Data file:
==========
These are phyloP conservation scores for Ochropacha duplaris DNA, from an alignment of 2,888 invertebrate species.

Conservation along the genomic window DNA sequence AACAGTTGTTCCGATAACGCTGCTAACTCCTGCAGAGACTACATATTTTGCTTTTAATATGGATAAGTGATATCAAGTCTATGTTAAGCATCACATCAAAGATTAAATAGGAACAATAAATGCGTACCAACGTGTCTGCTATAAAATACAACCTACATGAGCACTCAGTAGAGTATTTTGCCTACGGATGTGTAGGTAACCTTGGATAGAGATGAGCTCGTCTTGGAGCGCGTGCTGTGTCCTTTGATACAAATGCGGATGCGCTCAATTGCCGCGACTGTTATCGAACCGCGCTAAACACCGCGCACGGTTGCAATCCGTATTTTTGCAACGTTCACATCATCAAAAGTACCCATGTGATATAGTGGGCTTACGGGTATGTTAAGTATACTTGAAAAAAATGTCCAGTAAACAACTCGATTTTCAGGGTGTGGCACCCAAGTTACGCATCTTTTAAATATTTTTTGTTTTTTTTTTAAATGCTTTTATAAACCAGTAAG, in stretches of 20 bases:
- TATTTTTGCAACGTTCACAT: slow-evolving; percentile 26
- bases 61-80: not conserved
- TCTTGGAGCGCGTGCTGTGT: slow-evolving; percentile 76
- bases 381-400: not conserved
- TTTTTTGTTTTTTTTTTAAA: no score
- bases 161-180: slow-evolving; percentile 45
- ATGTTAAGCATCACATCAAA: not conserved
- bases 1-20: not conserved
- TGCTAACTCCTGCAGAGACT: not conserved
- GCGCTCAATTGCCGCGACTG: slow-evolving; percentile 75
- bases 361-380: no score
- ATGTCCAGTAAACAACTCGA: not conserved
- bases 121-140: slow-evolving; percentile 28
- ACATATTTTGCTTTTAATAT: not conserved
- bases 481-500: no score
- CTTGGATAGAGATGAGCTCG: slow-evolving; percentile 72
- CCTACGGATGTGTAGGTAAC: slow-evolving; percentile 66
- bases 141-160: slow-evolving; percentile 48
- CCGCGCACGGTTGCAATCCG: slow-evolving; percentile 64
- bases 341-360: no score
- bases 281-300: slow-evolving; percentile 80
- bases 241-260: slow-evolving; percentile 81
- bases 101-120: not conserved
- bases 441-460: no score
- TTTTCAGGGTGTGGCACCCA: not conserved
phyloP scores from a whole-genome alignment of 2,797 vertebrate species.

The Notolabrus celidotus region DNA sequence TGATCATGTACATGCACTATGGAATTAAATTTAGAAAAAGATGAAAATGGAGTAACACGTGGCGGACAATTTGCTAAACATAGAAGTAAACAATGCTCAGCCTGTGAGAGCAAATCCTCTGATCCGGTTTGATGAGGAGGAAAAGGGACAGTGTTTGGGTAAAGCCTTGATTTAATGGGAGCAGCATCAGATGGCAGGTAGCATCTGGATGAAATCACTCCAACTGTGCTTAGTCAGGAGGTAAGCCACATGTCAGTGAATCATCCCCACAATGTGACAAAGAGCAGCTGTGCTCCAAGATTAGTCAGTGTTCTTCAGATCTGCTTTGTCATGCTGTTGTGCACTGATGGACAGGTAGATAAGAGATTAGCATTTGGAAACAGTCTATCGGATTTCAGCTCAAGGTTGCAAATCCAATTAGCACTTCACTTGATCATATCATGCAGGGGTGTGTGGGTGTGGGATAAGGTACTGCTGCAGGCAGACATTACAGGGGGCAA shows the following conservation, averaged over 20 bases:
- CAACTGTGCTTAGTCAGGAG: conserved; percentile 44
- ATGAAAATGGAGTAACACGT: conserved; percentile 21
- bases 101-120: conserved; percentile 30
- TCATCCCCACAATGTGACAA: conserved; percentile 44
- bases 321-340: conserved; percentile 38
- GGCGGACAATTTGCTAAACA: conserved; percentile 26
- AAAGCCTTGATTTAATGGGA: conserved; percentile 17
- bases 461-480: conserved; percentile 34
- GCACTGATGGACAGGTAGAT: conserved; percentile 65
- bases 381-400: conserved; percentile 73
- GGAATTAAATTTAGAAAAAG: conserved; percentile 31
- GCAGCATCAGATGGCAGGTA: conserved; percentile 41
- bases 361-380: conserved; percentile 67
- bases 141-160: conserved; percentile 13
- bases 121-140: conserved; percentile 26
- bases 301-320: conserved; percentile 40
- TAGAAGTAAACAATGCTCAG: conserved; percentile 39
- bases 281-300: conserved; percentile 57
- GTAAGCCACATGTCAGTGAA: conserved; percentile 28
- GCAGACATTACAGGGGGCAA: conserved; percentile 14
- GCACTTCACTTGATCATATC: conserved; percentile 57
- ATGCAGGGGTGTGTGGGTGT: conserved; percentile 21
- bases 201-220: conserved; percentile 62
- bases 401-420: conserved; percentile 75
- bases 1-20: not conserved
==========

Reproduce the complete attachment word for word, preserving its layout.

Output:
These are phyloP conservation scores for Ochropacha duplaris DNA, from an alignment of 2,888 invertebrate species.

Conservation along the genomic window DNA sequence AACAGTTGTTCCGATAACGCTGCTAACTCCTGCAGAGACTACATATTTTGCTTTTAATATGGATAAGTGATATCAAGTCTATGTTAAGCATCACATCAAAGATTAAATAGGAACAATAAATGCGTACCAACGTGTCTGCTATAAAATACAACCTACATGAGCACTCAGTAGAGTATTTTGCCTACGGATGTGTAGGTAACCTTGGATAGAGATGAGCTCGTCTTGGAGCGCGTGCTGTGTCCTTTGATACAAATGCGGATGCGCTCAATTGCCGCGACTGTTATCGAACCGCGCTAAACACCGCGCACGGTTGCAATCCGTATTTTTGCAACGTTCACATCATCAAAAGTACCCATGTGATATAGTGGGCTTACGGGTATGTTAAGTATACTTGAAAAAAATGTCCAGTAAACAACTCGATTTTCAGGGTGTGGCACCCAAGTTACGCATCTTTTAAATATTTTTTGTTTTTTTTTTAAATGCTTTTATAAACCAGTAAG, in stretches of 20 bases:
- TATTTTTGCAACGTTCACAT: slow-evolving; percentile 26
- bases 61-80: not conserved
- TCTTGGAGCGCGTGCTGTGT: slow-evolving; percentile 76
- bases 381-400: not conserved
- TTTTTTGTTTTTTTTTTAAA: no score
- bases 161-180: slow-evolving; percentile 45
- ATGTTAAGCATCACATCAAA: not conserved
- bases 1-20: not conserved
- TGCTAACTCCTGCAGAGACT: not conserved
- GCGCTCAATTGCCGCGACTG: slow-evolving; percentile 75
- bases 361-380: no score
- ATGTCCAGTAAACAACTCGA: not conserved
- bases 121-140: slow-evolving; percentile 28
- ACATATTTTGCTTTTAATAT: not conserved
- bases 481-500: no score
- CTTGGATAGAGATGAGCTCG: slow-evolving; percentile 72
- CCTACGGATGTGTAGGTAAC: slow-evolving; percentile 66
- bases 141-160: slow-evolving; percentile 48
- CCGCGCACGGTTGCAATCCG: slow-evolving; percentile 64
- bases 341-360: no score
- bases 281-300: slow-evolving; percentile 80
- bases 241-260: slow-evolving; percentile 81
- bases 101-120: not conserved
- bases 441-460: no score
- TTTTCAGGGTGTGGCACCCA: not conserved
phyloP scores from a whole-genome alignment of 2,797 vertebrate species.

The Notolabrus celidotus region DNA sequence TGATCATGTACATGCACTATGGAATTAAATTTAGAAAAAGATGAAAATGGAGTAACACGTGGCGGACAATTTGCTAAACATAGAAGTAAACAATGCTCAGCCTGTGAGAGCAAATCCTCTGATCCGGTTTGATGAGGAGGAAAAGGGACAGTGTTTGGGTAAAGCCTTGATTTAATGGGAGCAGCATCAGATGGCAGGTAGCATCTGGATGAAATCACTCCAACTGTGCTTAGTCAGGAGGTAAGCCACATGTCAGTGAATCATCCCCACAATGTGACAAAGAGCAGCTGTGCTCCAAGATTAGTCAGTGTTCTTCAGATCTGCTTTGTCATGCTGTTGTGCACTGATGGACAGGTAGATAAGAGATTAGCATTTGGAAACAGTCTATCGGATTTCAGCTCAAGGTTGCAAATCCAATTAGCACTTCACTTGATCATATCATGCAGGGGTGTGTGGGTGTGGGATAAGGTACTGCTGCAGGCAGACATTACAGGGGGCAA shows the following conservation, averaged over 20 bases:
- CAACTGTGCTTAGTCAGGAG: conserved; percentile 44
- ATGAAAATGGAGTAACACGT: conserved; percentile 21
- bases 101-120: conserved; percentile 30
- TCATCCCCACAATGTGACAA: conserved; percentile 44
- bases 321-340: conserved; percentile 38
- GGCGGACAATTTGCTAAACA: conserved; percentile 26
- AAAGCCTTGATTTAATGGGA: conserved; percentile 17
- bases 461-480: conserved; percentile 34
- GCACTGATGGACAGGTAGAT: conserved; percentile 65
- bases 381-400: conserved; percentile 73
- GGAATTAAATTTAGAAAAAG: conserved; percentile 31
- GCAGCATCAGATGGCAGGTA: conserved; percentile 41
- bases 361-380: conserved; percentile 67
- bases 141-160: conserved; percentile 13
- bases 121-140: conserved; percentile 26
- bases 301-320: conserved; percentile 40
- TAGAAGTAAACAATGCTCAG: conserved; percentile 39
- bases 281-300: conserved; percentile 57
- GTAAGCCACATGTCAGTGAA: conserved; percentile 28
- GCAGACATTACAGGGGGCAA: conserved; percentile 14
- GCACTTCACTTGATCATATC: conserved; percentile 57
- ATGCAGGGGTGTGTGGGTGT: conserved; percentile 21
- bases 201-220: conserved; percentile 62
- bases 401-420: conserved; percentile 75
- bases 1-20: not conserved